Thursday, September 24, 2015

Butter Prices Hit All-Time Record High

Butter prices hit $3.10 per lb today in Chicago trading - a record high, reports ZeroHedge.

But this isn't really occurring and neither are rents soaring.

Paul Krugman says so. He says the threat is deflation, worldwide!. 

The future for the world economy is "scary" due to the threat of deflation, he writes repeatedly and said earlier this year at a speech at the "Asian Financial Forum" in Hong Kong.



  1. Is it possible to inflation and deflation at the same time? Real deflation as economic activity slows combined with rising consumer prices? Or maybe rising prices on short lived consumable goods and falling prices on long term revenue generting capital goods because what's the point of owning a claim on a future stream of rapidly decaying dollars?

    1. And why exactly is economic activity slowing?

    2. There's certainly no drop off in arbitrary activity spurred on by the fed, but is that economic activity? All those now empty houses that were built during the housing boom, that was busy busy activity, but was there anything economic about it? Could all those workers have just as easily been on food stamps and sat around playing video games rather than swinging hammers to build stuff no one uses?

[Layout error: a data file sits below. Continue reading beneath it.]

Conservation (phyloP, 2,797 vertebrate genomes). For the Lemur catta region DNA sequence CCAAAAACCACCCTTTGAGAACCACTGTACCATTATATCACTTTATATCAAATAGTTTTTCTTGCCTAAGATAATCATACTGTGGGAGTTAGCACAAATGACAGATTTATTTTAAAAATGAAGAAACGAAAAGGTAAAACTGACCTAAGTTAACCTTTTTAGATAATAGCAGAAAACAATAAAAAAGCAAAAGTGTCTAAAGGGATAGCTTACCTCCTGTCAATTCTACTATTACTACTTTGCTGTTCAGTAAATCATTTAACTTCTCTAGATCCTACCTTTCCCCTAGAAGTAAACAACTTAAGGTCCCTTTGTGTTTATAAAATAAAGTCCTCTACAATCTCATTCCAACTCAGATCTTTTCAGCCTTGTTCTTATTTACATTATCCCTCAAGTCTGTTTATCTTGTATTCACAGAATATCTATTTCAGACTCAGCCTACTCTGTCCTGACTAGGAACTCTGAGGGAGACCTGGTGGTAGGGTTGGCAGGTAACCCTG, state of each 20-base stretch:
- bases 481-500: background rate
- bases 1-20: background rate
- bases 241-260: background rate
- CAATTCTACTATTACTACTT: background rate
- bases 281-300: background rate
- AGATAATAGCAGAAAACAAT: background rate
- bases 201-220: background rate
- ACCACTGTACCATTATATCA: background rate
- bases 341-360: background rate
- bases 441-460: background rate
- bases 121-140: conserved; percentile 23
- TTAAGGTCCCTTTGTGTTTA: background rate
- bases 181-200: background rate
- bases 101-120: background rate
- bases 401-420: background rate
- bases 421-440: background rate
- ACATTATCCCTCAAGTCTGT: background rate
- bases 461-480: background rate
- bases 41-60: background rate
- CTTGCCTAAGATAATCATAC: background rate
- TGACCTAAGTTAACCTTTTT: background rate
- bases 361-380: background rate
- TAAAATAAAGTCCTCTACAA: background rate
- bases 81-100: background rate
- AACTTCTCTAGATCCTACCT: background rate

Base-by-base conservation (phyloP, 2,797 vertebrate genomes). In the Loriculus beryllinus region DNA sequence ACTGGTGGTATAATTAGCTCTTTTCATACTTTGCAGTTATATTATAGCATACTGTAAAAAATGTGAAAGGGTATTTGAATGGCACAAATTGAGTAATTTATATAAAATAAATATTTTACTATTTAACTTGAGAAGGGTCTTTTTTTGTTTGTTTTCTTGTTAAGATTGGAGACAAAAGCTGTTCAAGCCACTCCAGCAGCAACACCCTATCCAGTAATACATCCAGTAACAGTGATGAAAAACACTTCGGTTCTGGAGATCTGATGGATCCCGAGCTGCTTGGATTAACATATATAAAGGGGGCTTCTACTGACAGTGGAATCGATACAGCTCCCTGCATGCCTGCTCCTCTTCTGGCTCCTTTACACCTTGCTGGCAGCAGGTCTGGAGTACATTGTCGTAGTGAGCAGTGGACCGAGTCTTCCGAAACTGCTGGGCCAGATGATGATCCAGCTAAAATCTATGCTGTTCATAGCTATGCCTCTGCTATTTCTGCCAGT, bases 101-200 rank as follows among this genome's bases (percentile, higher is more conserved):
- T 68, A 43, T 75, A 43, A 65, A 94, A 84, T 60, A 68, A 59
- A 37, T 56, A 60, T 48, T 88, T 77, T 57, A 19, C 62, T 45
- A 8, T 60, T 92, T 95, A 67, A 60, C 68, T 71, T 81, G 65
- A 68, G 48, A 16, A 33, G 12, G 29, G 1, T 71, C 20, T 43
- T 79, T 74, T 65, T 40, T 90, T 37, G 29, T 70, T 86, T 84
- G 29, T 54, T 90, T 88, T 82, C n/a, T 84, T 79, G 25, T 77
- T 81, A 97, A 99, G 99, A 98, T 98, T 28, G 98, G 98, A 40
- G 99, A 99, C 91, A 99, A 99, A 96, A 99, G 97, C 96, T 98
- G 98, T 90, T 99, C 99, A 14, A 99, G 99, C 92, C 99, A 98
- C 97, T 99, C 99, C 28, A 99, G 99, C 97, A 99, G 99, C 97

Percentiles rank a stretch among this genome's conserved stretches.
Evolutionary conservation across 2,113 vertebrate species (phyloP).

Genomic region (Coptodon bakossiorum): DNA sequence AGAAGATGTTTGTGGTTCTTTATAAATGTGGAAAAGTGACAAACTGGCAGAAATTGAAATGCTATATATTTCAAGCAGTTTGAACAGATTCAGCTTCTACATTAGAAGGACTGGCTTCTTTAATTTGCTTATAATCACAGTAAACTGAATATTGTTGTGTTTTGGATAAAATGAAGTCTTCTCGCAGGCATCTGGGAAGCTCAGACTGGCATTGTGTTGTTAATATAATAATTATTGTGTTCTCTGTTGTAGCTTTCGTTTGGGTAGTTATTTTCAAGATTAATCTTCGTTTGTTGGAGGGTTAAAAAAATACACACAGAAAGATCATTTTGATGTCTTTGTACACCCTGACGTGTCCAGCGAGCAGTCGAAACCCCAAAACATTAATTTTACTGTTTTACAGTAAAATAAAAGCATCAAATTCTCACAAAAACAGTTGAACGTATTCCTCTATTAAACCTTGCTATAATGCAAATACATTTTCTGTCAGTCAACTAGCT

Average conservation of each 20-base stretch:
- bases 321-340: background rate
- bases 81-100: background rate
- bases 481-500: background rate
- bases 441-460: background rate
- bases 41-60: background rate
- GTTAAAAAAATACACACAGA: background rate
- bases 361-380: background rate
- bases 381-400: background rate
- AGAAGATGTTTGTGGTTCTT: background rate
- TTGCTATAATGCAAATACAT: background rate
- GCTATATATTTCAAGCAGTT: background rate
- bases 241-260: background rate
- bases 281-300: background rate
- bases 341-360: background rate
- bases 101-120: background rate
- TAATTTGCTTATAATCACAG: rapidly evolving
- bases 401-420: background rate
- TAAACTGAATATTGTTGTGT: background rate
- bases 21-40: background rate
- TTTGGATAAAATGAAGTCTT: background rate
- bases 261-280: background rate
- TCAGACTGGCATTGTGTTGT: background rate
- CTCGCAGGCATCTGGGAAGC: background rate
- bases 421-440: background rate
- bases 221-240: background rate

Here's what I'm thinking: When the Krugmanites scream about "deflation" they are usually talking about a fall in the prices of revenue-generating assets like stocks or real estate. When Schiffites scream about "inflation" they are usually talking about short-lived consumable goods, like butter and gasoline. I don't see why these two phenomena should be mutually exclusive. The price of a revenue-generating asset is a reflection of the present value of that future revenue stream. If inflation in short-lived consumer goods picks up, then the expected value of the future dollars in that revenue stream will fall, bringing the price of the stock down with it. If today you have $100 and you expect dollars to lose value rapidly why buy a claim on a stream of future worthless dollars when you can buy a real something today?

    3. This isn't a conclusion I've reached, I'm just floating the idea. It seems to me that the inflation-wary and the deflation wary have been arguing past each other for a long time, and I think they might be incorrectly projecting two orthogonal economic ideas onto a linguistic dichotomy.

  2. I've come to the conclusion that Keynesians are willfully ignorant of the reality around us all with each passing day.

  3. Here in Korea butter is $6 a pound at Costco. It's more expensive at the local grocery store. Milk is about $6 for a two-liter jug. Bank of Korea is killing us just as much as the Fed is killing you.